However, cultural norms or spatial habits might not be the only factors to exclusively modulate the male bias in the initiation of kissing or the rightward bias in head-turning during kissing. An in-depth review of the liter- ature reveals that the male-favoring cultural or societal norms of sexual initiation in Bangladesh are in line with the differences in biological makeup between males and females, and the right-hand bias in head-turning during kissing is in line with the potential biological differences between the right- and left-handers. Specifically, one potential biological factor that might interact with the cultural or societal norms to modulate the male bias in the initiation of kissing is endogenous testosterone. Research has shown that testosterone is involved in regulating sex drive41, 42, and also appears to affect face-to-face emotional interactions and social status-seeking motives or behavioral dominance41, 44, 45. How could this hormone affect face-to-face emotional interactions during kissing?
Few data are available to answer this question. It has been suggested that baseline testosterone reflects a person’s personality traits43, a higher level of testosterone indicating that the person is sexually more dominant and aggres- sive41. Relevant to this, neuroimaging studies have shown that testosterone enhances amygdala activation in both males54 and females55, 56. In a face-to-face situation, when the two partners are spatially close to each other they work as sexual social stimuli for each other which induce their testosterone to a larger scale relative to the base- line57, 58. Because of a preexisting innate discrepancy in the amount of testosterone between males and females it is plausible that the elevation of this hormone level in such a romantic situation is much higher in the male than the female partner and that this can differentially affect their amygdala activation (though it has not yet been tested).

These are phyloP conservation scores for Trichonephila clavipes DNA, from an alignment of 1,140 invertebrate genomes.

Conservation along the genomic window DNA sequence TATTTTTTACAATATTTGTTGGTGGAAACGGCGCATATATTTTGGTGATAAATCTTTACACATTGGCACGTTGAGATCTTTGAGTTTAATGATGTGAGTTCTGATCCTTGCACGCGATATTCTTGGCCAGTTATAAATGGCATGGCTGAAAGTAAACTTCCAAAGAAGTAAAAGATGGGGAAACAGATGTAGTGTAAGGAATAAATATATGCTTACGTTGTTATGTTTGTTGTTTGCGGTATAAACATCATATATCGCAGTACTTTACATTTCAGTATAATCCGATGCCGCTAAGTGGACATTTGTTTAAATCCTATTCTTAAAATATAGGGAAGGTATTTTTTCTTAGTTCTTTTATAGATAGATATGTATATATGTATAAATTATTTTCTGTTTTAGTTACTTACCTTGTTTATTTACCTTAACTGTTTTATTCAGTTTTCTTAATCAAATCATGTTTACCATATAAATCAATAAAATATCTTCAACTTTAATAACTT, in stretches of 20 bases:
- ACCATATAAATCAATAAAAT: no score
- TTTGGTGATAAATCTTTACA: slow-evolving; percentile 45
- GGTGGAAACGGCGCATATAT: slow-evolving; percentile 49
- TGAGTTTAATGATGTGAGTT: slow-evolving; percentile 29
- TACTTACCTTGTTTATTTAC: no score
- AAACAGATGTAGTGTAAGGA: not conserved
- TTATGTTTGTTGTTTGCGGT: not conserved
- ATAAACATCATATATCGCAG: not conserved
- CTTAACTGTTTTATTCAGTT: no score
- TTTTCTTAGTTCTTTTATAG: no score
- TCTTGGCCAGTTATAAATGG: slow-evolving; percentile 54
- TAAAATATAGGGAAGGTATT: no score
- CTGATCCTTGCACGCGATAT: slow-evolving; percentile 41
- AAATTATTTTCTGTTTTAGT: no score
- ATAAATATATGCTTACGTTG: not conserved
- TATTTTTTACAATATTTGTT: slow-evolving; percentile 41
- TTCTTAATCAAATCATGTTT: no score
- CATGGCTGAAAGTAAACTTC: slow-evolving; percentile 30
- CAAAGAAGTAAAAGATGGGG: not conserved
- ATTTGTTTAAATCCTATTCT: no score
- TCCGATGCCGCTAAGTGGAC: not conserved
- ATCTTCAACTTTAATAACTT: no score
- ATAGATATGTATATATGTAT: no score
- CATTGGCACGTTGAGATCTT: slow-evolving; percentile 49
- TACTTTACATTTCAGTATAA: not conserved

Thus at the preparatory stage of the act of kissing, the increased level of testosterone perhaps motivates the male partner to take it as a challenge59, and to assert power. The female partner, due to a lower testosterone level is instead the passive recipient by this account.
Reward processing is a crucial element in emotional or social interactions60 and social hierarchies61 and can be influenced by testosterone. It has been suggested that testosterone might promote status-seeking behavior by a modulation of reward processing and motivational drive in the DA system41. Thus a second potential candidate in the biological realm that can explain the male bias to initiate kissing is DA which has a variety of dominant behavioral or motivational functions62 and can vary across sexes. Research has shown that DA modulates pleasure seeking behaviors, such as sex, in active males63–67 rather than receptive females68–70. In line with this, studies in humans38–40, 71 have shown that DA levels are markedly greater in males than females. Taken together, we con- clude that males were likely more active, and more motivated, to initiate kissing than females perhaps due to the imbalance of testosterone and DA levels between males and females.